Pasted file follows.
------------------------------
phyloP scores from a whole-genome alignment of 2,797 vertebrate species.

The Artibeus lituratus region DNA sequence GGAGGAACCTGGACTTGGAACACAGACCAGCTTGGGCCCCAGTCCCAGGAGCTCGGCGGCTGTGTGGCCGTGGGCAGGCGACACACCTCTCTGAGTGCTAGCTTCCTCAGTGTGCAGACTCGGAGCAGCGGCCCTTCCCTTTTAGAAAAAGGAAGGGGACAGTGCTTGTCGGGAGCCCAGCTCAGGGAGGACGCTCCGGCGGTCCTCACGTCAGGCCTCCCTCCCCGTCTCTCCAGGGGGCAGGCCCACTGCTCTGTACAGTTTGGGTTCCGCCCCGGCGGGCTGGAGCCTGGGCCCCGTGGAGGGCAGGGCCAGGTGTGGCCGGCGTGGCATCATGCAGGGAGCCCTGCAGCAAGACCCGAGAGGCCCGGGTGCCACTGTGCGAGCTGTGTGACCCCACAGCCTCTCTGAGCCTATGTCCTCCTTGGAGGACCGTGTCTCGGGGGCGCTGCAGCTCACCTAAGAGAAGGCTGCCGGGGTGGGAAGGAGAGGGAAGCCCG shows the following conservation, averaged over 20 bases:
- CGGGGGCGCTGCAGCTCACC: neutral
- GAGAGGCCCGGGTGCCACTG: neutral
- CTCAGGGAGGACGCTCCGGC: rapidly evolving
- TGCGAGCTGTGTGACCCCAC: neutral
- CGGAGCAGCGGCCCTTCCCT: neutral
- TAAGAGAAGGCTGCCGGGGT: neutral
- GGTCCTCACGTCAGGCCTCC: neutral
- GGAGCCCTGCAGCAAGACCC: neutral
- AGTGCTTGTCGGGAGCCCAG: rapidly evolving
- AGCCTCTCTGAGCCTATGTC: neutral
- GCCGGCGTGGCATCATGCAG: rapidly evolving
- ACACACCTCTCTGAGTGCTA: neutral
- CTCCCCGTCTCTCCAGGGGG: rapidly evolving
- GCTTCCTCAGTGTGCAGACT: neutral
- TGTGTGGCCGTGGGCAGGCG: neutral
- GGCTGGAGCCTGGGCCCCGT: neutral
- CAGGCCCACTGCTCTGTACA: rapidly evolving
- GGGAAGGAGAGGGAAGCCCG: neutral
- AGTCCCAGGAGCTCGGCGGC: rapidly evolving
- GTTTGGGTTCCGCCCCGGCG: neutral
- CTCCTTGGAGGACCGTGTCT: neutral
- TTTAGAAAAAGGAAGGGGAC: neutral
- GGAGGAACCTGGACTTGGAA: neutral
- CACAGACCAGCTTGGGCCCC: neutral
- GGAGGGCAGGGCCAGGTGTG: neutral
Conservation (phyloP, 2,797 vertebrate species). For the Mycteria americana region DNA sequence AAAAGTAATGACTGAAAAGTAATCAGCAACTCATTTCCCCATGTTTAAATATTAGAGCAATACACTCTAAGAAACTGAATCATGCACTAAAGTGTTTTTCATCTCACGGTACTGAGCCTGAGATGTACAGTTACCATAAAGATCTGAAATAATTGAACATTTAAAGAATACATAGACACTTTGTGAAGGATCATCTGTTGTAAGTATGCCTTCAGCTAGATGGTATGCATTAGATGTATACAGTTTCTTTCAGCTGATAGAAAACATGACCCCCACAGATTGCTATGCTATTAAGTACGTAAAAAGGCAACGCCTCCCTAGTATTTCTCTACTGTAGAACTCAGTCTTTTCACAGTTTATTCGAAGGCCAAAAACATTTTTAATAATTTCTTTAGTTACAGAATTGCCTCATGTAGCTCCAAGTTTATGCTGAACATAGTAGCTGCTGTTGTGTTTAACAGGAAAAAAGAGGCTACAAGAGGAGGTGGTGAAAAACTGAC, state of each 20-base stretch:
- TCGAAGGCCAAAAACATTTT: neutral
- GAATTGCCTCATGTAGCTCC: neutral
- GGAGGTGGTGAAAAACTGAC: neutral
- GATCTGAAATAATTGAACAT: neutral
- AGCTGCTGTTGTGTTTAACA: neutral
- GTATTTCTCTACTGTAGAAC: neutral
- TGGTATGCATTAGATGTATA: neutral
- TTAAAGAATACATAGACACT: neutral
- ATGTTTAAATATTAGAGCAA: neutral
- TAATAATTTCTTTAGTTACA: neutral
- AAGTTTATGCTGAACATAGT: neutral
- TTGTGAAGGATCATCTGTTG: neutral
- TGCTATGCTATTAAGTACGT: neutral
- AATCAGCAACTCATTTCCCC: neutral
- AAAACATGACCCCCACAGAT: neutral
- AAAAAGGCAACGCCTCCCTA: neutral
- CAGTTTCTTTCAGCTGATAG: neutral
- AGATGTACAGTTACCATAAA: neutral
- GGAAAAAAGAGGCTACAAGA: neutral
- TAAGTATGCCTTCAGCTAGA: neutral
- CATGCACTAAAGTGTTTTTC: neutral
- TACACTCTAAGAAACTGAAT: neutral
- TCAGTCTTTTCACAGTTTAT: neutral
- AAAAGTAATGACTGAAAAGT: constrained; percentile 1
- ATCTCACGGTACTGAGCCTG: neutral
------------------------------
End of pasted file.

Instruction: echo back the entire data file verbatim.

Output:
phyloP scores from a whole-genome alignment of 2,797 vertebrate species.

The Artibeus lituratus region DNA sequence GGAGGAACCTGGACTTGGAACACAGACCAGCTTGGGCCCCAGTCCCAGGAGCTCGGCGGCTGTGTGGCCGTGGGCAGGCGACACACCTCTCTGAGTGCTAGCTTCCTCAGTGTGCAGACTCGGAGCAGCGGCCCTTCCCTTTTAGAAAAAGGAAGGGGACAGTGCTTGTCGGGAGCCCAGCTCAGGGAGGACGCTCCGGCGGTCCTCACGTCAGGCCTCCCTCCCCGTCTCTCCAGGGGGCAGGCCCACTGCTCTGTACAGTTTGGGTTCCGCCCCGGCGGGCTGGAGCCTGGGCCCCGTGGAGGGCAGGGCCAGGTGTGGCCGGCGTGGCATCATGCAGGGAGCCCTGCAGCAAGACCCGAGAGGCCCGGGTGCCACTGTGCGAGCTGTGTGACCCCACAGCCTCTCTGAGCCTATGTCCTCCTTGGAGGACCGTGTCTCGGGGGCGCTGCAGCTCACCTAAGAGAAGGCTGCCGGGGTGGGAAGGAGAGGGAAGCCCG shows the following conservation, averaged over 20 bases:
- CGGGGGCGCTGCAGCTCACC: neutral
- GAGAGGCCCGGGTGCCACTG: neutral
- CTCAGGGAGGACGCTCCGGC: rapidly evolving
- TGCGAGCTGTGTGACCCCAC: neutral
- CGGAGCAGCGGCCCTTCCCT: neutral
- TAAGAGAAGGCTGCCGGGGT: neutral
- GGTCCTCACGTCAGGCCTCC: neutral
- GGAGCCCTGCAGCAAGACCC: neutral
- AGTGCTTGTCGGGAGCCCAG: rapidly evolving
- AGCCTCTCTGAGCCTATGTC: neutral
- GCCGGCGTGGCATCATGCAG: rapidly evolving
- ACACACCTCTCTGAGTGCTA: neutral
- CTCCCCGTCTCTCCAGGGGG: rapidly evolving
- GCTTCCTCAGTGTGCAGACT: neutral
- TGTGTGGCCGTGGGCAGGCG: neutral
- GGCTGGAGCCTGGGCCCCGT: neutral
- CAGGCCCACTGCTCTGTACA: rapidly evolving
- GGGAAGGAGAGGGAAGCCCG: neutral
- AGTCCCAGGAGCTCGGCGGC: rapidly evolving
- GTTTGGGTTCCGCCCCGGCG: neutral
- CTCCTTGGAGGACCGTGTCT: neutral
- TTTAGAAAAAGGAAGGGGAC: neutral
- GGAGGAACCTGGACTTGGAA: neutral
- CACAGACCAGCTTGGGCCCC: neutral
- GGAGGGCAGGGCCAGGTGTG: neutral
Conservation (phyloP, 2,797 vertebrate species). For the Mycteria americana region DNA sequence AAAAGTAATGACTGAAAAGTAATCAGCAACTCATTTCCCCATGTTTAAATATTAGAGCAATACACTCTAAGAAACTGAATCATGCACTAAAGTGTTTTTCATCTCACGGTACTGAGCCTGAGATGTACAGTTACCATAAAGATCTGAAATAATTGAACATTTAAAGAATACATAGACACTTTGTGAAGGATCATCTGTTGTAAGTATGCCTTCAGCTAGATGGTATGCATTAGATGTATACAGTTTCTTTCAGCTGATAGAAAACATGACCCCCACAGATTGCTATGCTATTAAGTACGTAAAAAGGCAACGCCTCCCTAGTATTTCTCTACTGTAGAACTCAGTCTTTTCACAGTTTATTCGAAGGCCAAAAACATTTTTAATAATTTCTTTAGTTACAGAATTGCCTCATGTAGCTCCAAGTTTATGCTGAACATAGTAGCTGCTGTTGTGTTTAACAGGAAAAAAGAGGCTACAAGAGGAGGTGGTGAAAAACTGAC, state of each 20-base stretch:
- TCGAAGGCCAAAAACATTTT: neutral
- GAATTGCCTCATGTAGCTCC: neutral
- GGAGGTGGTGAAAAACTGAC: neutral
- GATCTGAAATAATTGAACAT: neutral
- AGCTGCTGTTGTGTTTAACA: neutral
- GTATTTCTCTACTGTAGAAC: neutral
- TGGTATGCATTAGATGTATA: neutral
- TTAAAGAATACATAGACACT: neutral
- ATGTTTAAATATTAGAGCAA: neutral
- TAATAATTTCTTTAGTTACA: neutral
- AAGTTTATGCTGAACATAGT: neutral
- TTGTGAAGGATCATCTGTTG: neutral
- TGCTATGCTATTAAGTACGT: neutral
- AATCAGCAACTCATTTCCCC: neutral
- AAAACATGACCCCCACAGAT: neutral
- AAAAAGGCAACGCCTCCCTA: neutral
- CAGTTTCTTTCAGCTGATAG: neutral
- AGATGTACAGTTACCATAAA: neutral
- GGAAAAAAGAGGCTACAAGA: neutral
- TAAGTATGCCTTCAGCTAGA: neutral
- CATGCACTAAAGTGTTTTTC: neutral
- TACACTCTAAGAAACTGAAT: neutral
- TCAGTCTTTTCACAGTTTAT: neutral
- AAAAGTAATGACTGAAAAGT: constrained; percentile 1
- ATCTCACGGTACTGAGCCTG: neutral